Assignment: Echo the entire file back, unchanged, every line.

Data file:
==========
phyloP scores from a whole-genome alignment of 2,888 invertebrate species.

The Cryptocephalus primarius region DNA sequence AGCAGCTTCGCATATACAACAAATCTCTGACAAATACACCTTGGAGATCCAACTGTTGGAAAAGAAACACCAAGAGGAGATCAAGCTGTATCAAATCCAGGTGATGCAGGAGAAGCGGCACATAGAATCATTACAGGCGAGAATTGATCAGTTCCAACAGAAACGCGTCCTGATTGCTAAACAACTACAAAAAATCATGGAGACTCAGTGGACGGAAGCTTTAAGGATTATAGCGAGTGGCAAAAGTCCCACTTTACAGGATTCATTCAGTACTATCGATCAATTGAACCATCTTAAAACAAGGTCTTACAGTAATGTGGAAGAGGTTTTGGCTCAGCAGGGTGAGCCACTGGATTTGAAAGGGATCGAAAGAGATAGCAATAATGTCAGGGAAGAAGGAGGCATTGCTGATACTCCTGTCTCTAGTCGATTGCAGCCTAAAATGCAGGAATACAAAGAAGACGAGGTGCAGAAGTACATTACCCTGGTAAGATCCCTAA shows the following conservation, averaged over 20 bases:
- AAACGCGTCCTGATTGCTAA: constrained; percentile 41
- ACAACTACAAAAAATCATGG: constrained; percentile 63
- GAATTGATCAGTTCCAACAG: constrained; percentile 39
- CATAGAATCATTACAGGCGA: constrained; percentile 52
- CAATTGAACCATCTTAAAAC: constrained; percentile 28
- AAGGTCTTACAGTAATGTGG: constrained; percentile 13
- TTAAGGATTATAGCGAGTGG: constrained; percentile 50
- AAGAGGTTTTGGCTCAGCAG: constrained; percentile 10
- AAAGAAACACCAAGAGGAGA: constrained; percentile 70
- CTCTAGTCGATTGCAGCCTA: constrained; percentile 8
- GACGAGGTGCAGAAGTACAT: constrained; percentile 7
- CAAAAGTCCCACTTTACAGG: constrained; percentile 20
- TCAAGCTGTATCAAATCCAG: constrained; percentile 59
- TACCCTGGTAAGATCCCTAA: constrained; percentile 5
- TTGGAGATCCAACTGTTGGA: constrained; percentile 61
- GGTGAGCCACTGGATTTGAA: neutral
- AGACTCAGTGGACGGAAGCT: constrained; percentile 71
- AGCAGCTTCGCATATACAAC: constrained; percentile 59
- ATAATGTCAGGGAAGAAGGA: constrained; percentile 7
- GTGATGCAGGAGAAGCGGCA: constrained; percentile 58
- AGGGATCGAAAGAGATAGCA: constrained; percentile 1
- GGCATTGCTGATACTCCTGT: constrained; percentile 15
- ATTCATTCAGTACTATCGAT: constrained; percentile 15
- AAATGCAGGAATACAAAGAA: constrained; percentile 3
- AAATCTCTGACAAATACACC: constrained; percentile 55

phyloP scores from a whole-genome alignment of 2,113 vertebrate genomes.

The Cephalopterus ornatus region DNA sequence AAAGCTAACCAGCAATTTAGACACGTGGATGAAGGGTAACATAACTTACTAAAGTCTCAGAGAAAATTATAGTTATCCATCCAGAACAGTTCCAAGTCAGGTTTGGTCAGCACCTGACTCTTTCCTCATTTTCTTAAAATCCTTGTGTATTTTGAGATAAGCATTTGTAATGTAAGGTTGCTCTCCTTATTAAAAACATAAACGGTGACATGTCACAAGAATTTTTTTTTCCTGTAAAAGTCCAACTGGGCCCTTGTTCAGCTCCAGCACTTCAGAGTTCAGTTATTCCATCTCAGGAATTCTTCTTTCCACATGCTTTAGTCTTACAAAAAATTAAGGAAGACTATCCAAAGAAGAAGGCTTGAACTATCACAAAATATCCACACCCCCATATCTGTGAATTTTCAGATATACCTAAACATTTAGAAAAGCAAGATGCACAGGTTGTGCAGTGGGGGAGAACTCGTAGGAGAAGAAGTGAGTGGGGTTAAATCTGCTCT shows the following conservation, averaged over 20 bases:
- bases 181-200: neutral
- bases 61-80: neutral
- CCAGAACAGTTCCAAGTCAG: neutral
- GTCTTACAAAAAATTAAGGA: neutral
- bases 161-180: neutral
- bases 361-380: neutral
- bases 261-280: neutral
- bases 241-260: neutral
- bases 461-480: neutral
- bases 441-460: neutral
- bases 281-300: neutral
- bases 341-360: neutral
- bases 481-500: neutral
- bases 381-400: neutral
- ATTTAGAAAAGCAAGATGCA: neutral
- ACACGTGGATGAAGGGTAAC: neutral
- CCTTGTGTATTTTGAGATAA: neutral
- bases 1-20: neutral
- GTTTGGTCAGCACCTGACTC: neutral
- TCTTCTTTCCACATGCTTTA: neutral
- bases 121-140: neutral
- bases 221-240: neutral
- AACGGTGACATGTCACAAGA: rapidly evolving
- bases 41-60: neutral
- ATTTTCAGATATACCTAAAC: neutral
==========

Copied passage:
phyloP scores from a whole-genome alignment of 2,888 invertebrate species.

The Cryptocephalus primarius region DNA sequence AGCAGCTTCGCATATACAACAAATCTCTGACAAATACACCTTGGAGATCCAACTGTTGGAAAAGAAACACCAAGAGGAGATCAAGCTGTATCAAATCCAGGTGATGCAGGAGAAGCGGCACATAGAATCATTACAGGCGAGAATTGATCAGTTCCAACAGAAACGCGTCCTGATTGCTAAACAACTACAAAAAATCATGGAGACTCAGTGGACGGAAGCTTTAAGGATTATAGCGAGTGGCAAAAGTCCCACTTTACAGGATTCATTCAGTACTATCGATCAATTGAACCATCTTAAAACAAGGTCTTACAGTAATGTGGAAGAGGTTTTGGCTCAGCAGGGTGAGCCACTGGATTTGAAAGGGATCGAAAGAGATAGCAATAATGTCAGGGAAGAAGGAGGCATTGCTGATACTCCTGTCTCTAGTCGATTGCAGCCTAAAATGCAGGAATACAAAGAAGACGAGGTGCAGAAGTACATTACCCTGGTAAGATCCCTAA shows the following conservation, averaged over 20 bases:
- AAACGCGTCCTGATTGCTAA: constrained; percentile 41
- ACAACTACAAAAAATCATGG: constrained; percentile 63
- GAATTGATCAGTTCCAACAG: constrained; percentile 39
- CATAGAATCATTACAGGCGA: constrained; percentile 52
- CAATTGAACCATCTTAAAAC: constrained; percentile 28
- AAGGTCTTACAGTAATGTGG: constrained; percentile 13
- TTAAGGATTATAGCGAGTGG: constrained; percentile 50
- AAGAGGTTTTGGCTCAGCAG: constrained; percentile 10
- AAAGAAACACCAAGAGGAGA: constrained; percentile 70
- CTCTAGTCGATTGCAGCCTA: constrained; percentile 8
- GACGAGGTGCAGAAGTACAT: constrained; percentile 7
- CAAAAGTCCCACTTTACAGG: constrained; percentile 20
- TCAAGCTGTATCAAATCCAG: constrained; percentile 59
- TACCCTGGTAAGATCCCTAA: constrained; percentile 5
- TTGGAGATCCAACTGTTGGA: constrained; percentile 61
- GGTGAGCCACTGGATTTGAA: neutral
- AGACTCAGTGGACGGAAGCT: constrained; percentile 71
- AGCAGCTTCGCATATACAAC: constrained; percentile 59
- ATAATGTCAGGGAAGAAGGA: constrained; percentile 7
- GTGATGCAGGAGAAGCGGCA: constrained; percentile 58
- AGGGATCGAAAGAGATAGCA: constrained; percentile 1
- GGCATTGCTGATACTCCTGT: constrained; percentile 15
- ATTCATTCAGTACTATCGAT: constrained; percentile 15
- AAATGCAGGAATACAAAGAA: constrained; percentile 3
- AAATCTCTGACAAATACACC: constrained; percentile 55

phyloP scores from a whole-genome alignment of 2,113 vertebrate genomes.

The Cephalopterus ornatus region DNA sequence AAAGCTAACCAGCAATTTAGACACGTGGATGAAGGGTAACATAACTTACTAAAGTCTCAGAGAAAATTATAGTTATCCATCCAGAACAGTTCCAAGTCAGGTTTGGTCAGCACCTGACTCTTTCCTCATTTTCTTAAAATCCTTGTGTATTTTGAGATAAGCATTTGTAATGTAAGGTTGCTCTCCTTATTAAAAACATAAACGGTGACATGTCACAAGAATTTTTTTTTCCTGTAAAAGTCCAACTGGGCCCTTGTTCAGCTCCAGCACTTCAGAGTTCAGTTATTCCATCTCAGGAATTCTTCTTTCCACATGCTTTAGTCTTACAAAAAATTAAGGAAGACTATCCAAAGAAGAAGGCTTGAACTATCACAAAATATCCACACCCCCATATCTGTGAATTTTCAGATATACCTAAACATTTAGAAAAGCAAGATGCACAGGTTGTGCAGTGGGGGAGAACTCGTAGGAGAAGAAGTGAGTGGGGTTAAATCTGCTCT shows the following conservation, averaged over 20 bases:
- bases 181-200: neutral
- bases 61-80: neutral
- CCAGAACAGTTCCAAGTCAG: neutral
- GTCTTACAAAAAATTAAGGA: neutral
- bases 161-180: neutral
- bases 361-380: neutral
- bases 261-280: neutral
- bases 241-260: neutral
- bases 461-480: neutral
- bases 441-460: neutral
- bases 281-300: neutral
- bases 341-360: neutral
- bases 481-500: neutral
- bases 381-400: neutral
- ATTTAGAAAAGCAAGATGCA: neutral
- ACACGTGGATGAAGGGTAAC: neutral
- CCTTGTGTATTTTGAGATAA: neutral
- bases 1-20: neutral
- GTTTGGTCAGCACCTGACTC: neutral
- TCTTCTTTCCACATGCTTTA: neutral
- bases 121-140: neutral
- bases 221-240: neutral
- AACGGTGACATGTCACAAGA: rapidly evolving
- bases 41-60: neutral
- ATTTTCAGATATACCTAAAC: neutral